Monday, February 23, 2015

O My Darlin', Clementine!

This has to do with egg cups, I promise.
I was reading this book for the third time.
 It's a good book, very enjoyable. It lost some of its appeal this last time though, when I learned that Susan Loomis and her husband (the book is a bit of a romance, after all) later divorced, and she's now living in the cool medieval house by herself. Took the glow right off the story, if you know what I mean! Anyway ... we all know that some books are simply better than others. So midway through On Rue Tatin, I launched into this book, also for the third time:
 Ah, precious Clementine! Or, more accurately, I should say, "Ah! Delicious writer's voice of Samuel Chamberlain!" Because that's what I love about books -- the writer's voice with all its nuance and personality and smack and snark and vulnerability. Chamberlain is a delight to read, a natural on the ol' alphabetical keys.
I have two copies of Clementine, the newer one (above) I bought years ago, and the older copy (below) I found at a thrift store for pocket change. Couldn't resist. And somehow the older hardback seems more closely connected to the author and the time of the story (pre-WWII France). So I keep the older book on my bedside table. I keep the other copy among my cookbooks.
 Mr. Chamberlain, also an artist, did the drypoint pictures in the book, which are incredibly detailed and poignant, capturing the antique beauty of pre-war France.
 But many other "line illustrations" in the book, scattered here and there, were done by Henry Stahlhut. They are lively and funny. This is always how I think of the darling Clementine: chubby, utterly competent, cheerful, and in the Chamberlain family's eyes, "practically perfect in every way." She reigned in their kitchen and kept them all in gastronomic ecstasy for years. Note her halo and wings :)
 Thus (I'm winding my way around to the egg cup, you know), when I saw this egg cup in the antique mall the other day, I recognized her immediately. It's Clementine!
 Don't you think? With the floating apron and the grapes and squash around her skirt, and the laced-up bodice? Clementine will serve my soft-boiled eggs to me :)
 Here's the first cup we located at the store. It has birds singing in a window with musical notes ascending into the air.
 Both those cups are cute and kitschy. (Wow! I spelled that right on the first, hesitating try! Miracles still occur!)
Then I found this pair. I cannot resist little lavender-colored flowers on china. I first knew I had this weakness when I fell in love with some lilac-adorned dishes in Iowa belonging to an elderly friend. Sigh.
 These two are stamped as Bavarian, while the other two bear no stamp at all.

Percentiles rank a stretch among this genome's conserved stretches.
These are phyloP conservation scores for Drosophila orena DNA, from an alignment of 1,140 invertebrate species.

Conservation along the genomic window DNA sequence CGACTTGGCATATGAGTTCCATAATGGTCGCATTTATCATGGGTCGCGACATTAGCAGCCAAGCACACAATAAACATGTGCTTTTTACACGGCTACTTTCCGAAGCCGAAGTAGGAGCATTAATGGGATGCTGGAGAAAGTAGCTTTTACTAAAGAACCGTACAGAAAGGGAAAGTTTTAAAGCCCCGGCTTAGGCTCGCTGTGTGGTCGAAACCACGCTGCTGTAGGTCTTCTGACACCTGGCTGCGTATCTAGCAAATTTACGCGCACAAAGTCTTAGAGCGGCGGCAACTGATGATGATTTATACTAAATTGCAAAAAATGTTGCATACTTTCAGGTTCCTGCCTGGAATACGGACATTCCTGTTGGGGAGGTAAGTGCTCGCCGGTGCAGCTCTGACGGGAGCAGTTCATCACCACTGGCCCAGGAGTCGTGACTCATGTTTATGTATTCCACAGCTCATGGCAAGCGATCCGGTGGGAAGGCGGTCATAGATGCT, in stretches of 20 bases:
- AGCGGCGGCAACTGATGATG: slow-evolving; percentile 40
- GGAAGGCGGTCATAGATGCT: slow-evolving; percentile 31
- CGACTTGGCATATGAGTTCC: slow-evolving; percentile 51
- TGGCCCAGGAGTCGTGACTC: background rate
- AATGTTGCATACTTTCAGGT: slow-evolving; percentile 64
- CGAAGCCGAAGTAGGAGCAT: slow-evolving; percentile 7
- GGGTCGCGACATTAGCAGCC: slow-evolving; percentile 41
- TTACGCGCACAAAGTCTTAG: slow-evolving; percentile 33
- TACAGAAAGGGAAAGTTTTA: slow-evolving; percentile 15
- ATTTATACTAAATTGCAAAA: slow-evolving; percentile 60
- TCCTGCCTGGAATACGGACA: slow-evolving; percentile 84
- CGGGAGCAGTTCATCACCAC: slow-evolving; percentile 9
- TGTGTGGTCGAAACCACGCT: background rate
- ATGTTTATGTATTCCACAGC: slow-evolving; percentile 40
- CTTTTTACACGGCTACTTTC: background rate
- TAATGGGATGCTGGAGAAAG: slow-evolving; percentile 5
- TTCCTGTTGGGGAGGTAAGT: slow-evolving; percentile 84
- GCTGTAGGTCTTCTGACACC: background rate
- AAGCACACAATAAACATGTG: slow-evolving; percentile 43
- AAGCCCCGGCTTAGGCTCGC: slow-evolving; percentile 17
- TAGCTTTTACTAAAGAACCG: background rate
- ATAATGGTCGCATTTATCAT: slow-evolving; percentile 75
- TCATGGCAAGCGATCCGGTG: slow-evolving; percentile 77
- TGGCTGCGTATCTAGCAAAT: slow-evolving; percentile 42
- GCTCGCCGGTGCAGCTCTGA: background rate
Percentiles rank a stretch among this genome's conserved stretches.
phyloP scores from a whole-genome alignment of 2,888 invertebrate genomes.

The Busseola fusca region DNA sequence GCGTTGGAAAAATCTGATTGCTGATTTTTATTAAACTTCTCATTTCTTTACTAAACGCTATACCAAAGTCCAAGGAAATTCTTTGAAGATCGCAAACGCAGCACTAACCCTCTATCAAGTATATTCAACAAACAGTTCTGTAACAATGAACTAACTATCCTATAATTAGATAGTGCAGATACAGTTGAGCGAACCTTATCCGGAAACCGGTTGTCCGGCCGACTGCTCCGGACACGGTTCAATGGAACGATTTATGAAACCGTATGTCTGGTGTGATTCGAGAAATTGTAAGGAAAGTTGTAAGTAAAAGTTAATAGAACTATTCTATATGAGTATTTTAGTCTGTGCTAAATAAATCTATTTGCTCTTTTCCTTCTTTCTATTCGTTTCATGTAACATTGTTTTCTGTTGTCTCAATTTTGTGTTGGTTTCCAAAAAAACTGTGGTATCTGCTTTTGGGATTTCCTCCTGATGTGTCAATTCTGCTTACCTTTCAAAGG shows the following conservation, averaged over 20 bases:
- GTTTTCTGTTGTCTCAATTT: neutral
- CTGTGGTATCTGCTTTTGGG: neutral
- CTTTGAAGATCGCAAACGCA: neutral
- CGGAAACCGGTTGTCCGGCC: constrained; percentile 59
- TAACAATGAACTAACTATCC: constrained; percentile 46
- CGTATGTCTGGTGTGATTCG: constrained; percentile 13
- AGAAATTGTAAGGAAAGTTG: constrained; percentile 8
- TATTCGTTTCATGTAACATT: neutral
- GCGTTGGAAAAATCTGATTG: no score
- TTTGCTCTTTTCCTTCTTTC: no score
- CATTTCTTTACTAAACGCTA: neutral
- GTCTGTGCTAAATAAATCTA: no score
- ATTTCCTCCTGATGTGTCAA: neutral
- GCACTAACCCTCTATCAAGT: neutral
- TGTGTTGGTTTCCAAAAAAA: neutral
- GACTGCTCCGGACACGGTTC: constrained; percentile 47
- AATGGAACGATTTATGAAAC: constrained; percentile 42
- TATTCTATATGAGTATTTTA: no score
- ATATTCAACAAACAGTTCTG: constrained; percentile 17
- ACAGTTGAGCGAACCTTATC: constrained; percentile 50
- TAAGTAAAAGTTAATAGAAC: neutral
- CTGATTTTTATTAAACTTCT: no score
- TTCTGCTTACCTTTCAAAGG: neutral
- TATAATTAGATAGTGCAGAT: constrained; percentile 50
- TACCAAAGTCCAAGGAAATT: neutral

So Clementine has come to live in my kitchen, and I'm having regular, perfect soft-boiled eggs. Such little joys are important in life, even when life is hard or troublesome. Perhaps when life is especially hard or troublesome. Our world is in a state of chaos, violence, upheaval, just as Samuel Chamberlain's world was in 1940 Paris. However, he chose joy. We should too.


  1. I liked the purple ones, too. I have a little ash tray with purple flowers like that and I use it for a sugar spoon rest when I serve up coffee or tea to a group. I love the adorable drawing of Clementine and it is so cute I will forgive the DEAD DUCK in the basket. :D Really, he has captured the silly look of ducks really well (at least when they are alive). That alone makes me want to find a copy of the book. If little things don't bring a person joy they sure won't have much of it, that is for sure. I am tickled for you on finding and enjoying your sweet egg cups.

  2. Clementine is bizarrely adorable!!! What an unusual find xx

  3. Pure delight! I need to see about those fabulous books myself...

  4. I love the Clementine egg cup!! The book sounds really wonderful.

  5. I see that this book is in the same series as The Supper of the Lamb - and did you write about Clementine before? Because this is not the first I've heard of her, and I am getting the urge to order the book myself. Thanks!

    1. GJ, it's very likely I've written of this book before, because I love it so. I enjoy books that combine biography and food. Now, this book is not as serious about studying food in a spiritual way as "Supper of the Lamb." Mr. Chamberlain is just a gastronome, and adores food. But I think you'd enjoy it. Perhaps your local library could get it for you if you didn't want to buy it? My mother used to recommend books to her library that she wanted to read. They always purchased a copy (they longed for good recommendations for their stacks), and then she got to be the first to read it.

  6. I was reading reviews on Amazon and came across one that said that Clementine was a fictional character. But then I did some more searching around and found this on a Chowhound discussion

    "'I have, however, just this moment, read on the internet that the author made Clementine up ...'

    "Where did you read that? It's true that the name Clementine was an invention, as was the name Phineas Beck. And she may have been a bit of a composite of a few cooks who worked for the Chamberlains in France. But there was a Burgundian cook who worked for the family in France and came with them to Marblehead. Her real name was Germaine. I used to work with (and was good friends with) Narcisse Chamberlain--aka Diane Beck--and her stories of 'Clementine' were very real indeed."

  7. I can relate to "Clementine" even more knowing that her name was really Germaine, because *my* name was Germaine in high school French class. :-) Did I not post a comment about finally remembering where I knew of this book before? It was on my Philadelphia cousin's kitchen shelf when I visited two years ago, and had been given to my aunt, maybe by our grandfather...? I leafed through it quite a while as I remember...


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